The Two Grinders
Date Made/Found: circa 1858
, British, 1824 - 1866
Material and Medium: oil on canvas
Dimensions: Overall: 656 x 812 x 68mm
Sight size: 453 x 615mm
Department: Social History
Accession Number: K1921.28
This painting shows the interior of a small water-powered grinding hull. These grinding hulls were notoriously cold and damp, as they were always situated beside a stream. The boy who is grinding blades would have been unlikely to live beyond 30, as grinding was a very dangerous and unhealthy occupation. The grindstones at this time were made from natural stone and often had hidden flaws which might cause them to explode when rotating. Blade grinding produced clouds of dust which could cause serious lung disease, known then as grinder's asthma.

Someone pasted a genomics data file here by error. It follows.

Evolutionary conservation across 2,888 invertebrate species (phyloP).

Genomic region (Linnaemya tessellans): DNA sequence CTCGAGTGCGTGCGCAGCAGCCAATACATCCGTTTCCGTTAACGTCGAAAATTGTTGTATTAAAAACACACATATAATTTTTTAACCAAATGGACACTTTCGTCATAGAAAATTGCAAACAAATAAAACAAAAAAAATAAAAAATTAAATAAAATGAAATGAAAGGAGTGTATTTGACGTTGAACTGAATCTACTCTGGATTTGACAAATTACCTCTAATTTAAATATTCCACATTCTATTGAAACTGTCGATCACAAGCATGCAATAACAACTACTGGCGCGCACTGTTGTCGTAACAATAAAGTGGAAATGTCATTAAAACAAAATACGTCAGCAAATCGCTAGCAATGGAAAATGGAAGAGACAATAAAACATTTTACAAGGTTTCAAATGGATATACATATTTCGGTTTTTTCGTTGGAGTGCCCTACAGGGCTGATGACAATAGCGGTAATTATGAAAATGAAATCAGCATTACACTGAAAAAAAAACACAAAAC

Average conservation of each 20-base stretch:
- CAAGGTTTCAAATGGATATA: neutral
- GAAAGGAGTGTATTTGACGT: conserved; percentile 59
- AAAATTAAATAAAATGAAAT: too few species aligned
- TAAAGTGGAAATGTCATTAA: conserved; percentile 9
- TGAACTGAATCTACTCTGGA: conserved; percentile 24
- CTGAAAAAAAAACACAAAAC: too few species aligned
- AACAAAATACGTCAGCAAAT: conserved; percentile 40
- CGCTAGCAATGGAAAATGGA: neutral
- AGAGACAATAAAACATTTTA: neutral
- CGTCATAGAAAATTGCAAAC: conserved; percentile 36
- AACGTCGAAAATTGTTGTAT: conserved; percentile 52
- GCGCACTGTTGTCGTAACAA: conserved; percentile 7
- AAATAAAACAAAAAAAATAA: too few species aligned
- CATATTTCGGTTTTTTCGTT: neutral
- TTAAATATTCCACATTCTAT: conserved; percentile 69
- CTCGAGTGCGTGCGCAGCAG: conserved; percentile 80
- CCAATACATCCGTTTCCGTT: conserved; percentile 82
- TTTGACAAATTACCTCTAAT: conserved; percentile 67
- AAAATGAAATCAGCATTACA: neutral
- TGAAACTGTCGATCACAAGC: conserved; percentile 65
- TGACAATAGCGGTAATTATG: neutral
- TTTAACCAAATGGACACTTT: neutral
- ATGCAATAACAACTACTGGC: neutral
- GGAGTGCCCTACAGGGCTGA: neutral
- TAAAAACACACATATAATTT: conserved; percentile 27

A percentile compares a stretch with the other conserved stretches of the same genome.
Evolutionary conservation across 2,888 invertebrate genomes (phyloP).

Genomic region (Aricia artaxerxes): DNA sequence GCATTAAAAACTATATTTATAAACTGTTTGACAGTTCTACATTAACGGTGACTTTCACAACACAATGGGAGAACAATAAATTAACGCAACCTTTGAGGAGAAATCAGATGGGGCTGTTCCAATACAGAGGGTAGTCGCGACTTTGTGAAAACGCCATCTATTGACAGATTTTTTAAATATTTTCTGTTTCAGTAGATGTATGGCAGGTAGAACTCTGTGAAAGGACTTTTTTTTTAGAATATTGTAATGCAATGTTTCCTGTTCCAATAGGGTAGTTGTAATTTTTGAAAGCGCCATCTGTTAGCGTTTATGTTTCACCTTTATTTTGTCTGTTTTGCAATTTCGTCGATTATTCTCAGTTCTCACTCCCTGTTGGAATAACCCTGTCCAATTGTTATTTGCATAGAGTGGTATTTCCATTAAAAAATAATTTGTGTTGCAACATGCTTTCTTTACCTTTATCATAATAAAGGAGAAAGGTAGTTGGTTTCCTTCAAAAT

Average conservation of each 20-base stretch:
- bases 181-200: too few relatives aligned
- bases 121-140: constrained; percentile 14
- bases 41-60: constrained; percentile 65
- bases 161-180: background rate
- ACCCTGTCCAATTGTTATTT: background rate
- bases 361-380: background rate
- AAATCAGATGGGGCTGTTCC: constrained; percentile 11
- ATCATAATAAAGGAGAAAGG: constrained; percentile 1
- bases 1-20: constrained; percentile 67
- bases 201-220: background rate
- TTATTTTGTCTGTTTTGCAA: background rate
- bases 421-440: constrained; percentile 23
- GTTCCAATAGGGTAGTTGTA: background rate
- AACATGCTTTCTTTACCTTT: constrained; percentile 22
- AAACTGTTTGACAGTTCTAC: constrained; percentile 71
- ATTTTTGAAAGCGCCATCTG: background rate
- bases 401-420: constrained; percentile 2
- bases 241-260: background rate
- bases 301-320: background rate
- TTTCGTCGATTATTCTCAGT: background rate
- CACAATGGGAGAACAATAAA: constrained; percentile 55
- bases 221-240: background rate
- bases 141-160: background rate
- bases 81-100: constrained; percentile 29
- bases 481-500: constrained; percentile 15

Many workers in the cutlery trade belonged to a trade union and the unions struggled hard in the nineteenth century to maintain and improve rates of pay. Some union members went to great lengths against employers using non-union labour, who risked having their grinding hulls vandalised. The reward notice on the door possibly refers to an incident like this.
Weston Park Museum